Senator Marco Rubio (R-FL) shot back at Senator Rand Paul on ABC’s This Week after being called an isolationist by the Kentucky senator.
Host George Stephanopoulos read from Paul’s Twitter account: “Senator @marcorubio is acting like an isolationist who wants to retreat to our borders and perhaps build a moat. I reject this isolationism.”
Hitting back at that accusation, Rubio told Stephanopoulos:
If he wants to become the chief cheerleader of Obama’s foreign policy he certainly has the right to do that. I’m going to continue to oppose the Obama-Paul foreign policy on Cuba, because I know it won’t lead to freedom and liberty for the Cuban people, which is my sole interest here.
Earlier in the program, Rubio explained that he indeed wants closer ties with Cuba, but insisted that they come about as a result of a policy that leads to freedom for the country.
“It’s not that I simply want to continue doing what we’ve been doing,” Rubio assured. “I’m OK with changing policy towards Cuba, but it has to be a policy change that has a reasonable chance of achieving freedom for the Cuban people.”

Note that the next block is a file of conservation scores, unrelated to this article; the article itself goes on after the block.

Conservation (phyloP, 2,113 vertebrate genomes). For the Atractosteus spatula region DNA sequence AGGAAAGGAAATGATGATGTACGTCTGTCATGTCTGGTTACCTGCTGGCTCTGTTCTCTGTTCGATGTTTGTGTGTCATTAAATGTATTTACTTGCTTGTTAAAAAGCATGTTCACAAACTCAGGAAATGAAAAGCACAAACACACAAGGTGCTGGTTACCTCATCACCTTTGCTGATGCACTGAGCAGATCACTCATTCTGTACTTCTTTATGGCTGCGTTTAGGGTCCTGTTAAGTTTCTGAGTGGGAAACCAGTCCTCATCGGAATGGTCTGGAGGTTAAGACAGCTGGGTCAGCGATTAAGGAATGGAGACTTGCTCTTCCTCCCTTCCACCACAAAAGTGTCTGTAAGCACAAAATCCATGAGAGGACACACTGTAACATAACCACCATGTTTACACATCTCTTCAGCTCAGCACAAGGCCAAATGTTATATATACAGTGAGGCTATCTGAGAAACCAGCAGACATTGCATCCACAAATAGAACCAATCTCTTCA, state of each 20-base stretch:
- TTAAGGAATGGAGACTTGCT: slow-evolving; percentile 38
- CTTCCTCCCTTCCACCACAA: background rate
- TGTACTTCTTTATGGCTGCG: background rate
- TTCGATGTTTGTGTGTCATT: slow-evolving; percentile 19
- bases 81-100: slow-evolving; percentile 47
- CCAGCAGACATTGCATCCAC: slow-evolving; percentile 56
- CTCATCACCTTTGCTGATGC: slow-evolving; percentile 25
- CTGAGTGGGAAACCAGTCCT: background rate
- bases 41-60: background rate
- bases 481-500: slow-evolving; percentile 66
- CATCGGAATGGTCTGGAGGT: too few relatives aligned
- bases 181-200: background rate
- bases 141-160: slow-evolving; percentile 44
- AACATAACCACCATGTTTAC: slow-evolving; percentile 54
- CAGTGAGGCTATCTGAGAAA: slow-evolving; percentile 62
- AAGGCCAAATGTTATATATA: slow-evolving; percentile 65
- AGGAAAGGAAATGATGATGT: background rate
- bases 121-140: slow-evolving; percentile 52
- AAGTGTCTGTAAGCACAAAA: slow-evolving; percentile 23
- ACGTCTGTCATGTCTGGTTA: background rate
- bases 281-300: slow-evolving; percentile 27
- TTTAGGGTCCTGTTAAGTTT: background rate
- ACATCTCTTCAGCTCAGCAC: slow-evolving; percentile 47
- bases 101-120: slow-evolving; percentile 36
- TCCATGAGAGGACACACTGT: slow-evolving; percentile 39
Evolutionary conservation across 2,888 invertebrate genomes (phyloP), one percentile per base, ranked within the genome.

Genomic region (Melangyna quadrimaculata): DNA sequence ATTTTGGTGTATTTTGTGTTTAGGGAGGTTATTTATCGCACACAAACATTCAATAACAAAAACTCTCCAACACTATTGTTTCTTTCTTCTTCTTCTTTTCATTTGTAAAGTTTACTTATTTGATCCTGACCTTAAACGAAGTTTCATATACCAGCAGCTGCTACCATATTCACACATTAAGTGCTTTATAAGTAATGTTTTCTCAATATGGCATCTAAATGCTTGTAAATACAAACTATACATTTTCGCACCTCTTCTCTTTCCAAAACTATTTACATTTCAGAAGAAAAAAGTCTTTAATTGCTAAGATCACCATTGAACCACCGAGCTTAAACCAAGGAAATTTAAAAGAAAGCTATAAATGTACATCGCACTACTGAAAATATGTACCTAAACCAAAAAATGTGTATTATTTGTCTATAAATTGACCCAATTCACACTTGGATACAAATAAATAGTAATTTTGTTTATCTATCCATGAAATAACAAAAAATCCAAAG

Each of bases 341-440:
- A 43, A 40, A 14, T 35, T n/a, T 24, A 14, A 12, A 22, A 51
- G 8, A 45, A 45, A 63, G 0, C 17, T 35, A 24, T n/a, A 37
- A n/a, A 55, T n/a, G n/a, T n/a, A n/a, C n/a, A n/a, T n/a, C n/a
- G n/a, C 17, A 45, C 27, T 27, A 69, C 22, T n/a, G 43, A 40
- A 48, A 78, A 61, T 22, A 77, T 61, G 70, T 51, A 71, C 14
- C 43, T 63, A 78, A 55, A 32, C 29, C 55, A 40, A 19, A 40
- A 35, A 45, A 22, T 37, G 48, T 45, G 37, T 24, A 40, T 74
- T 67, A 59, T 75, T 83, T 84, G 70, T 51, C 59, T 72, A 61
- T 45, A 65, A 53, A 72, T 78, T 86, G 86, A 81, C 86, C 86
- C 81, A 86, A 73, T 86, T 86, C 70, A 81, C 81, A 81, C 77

Clarifying his view, Rubio stated that the president’s current Cuba policy “will not lead to freedom.”
Stephanopoulos challenged Rubio’s stance reminding him that the United States has ties to some other countries that don’t share America’s democratic politics. And while Rubio agreed that these other countries may have large economies to show because of these policies, the lack of freedoms present is a huge indicator that they aren’t working:
Certainly, I would not hold up China or Saudi Arabia or Vietnam as examples of political freedom — proving my point that engagement by itself does not guarantee or even lead to political freedoms.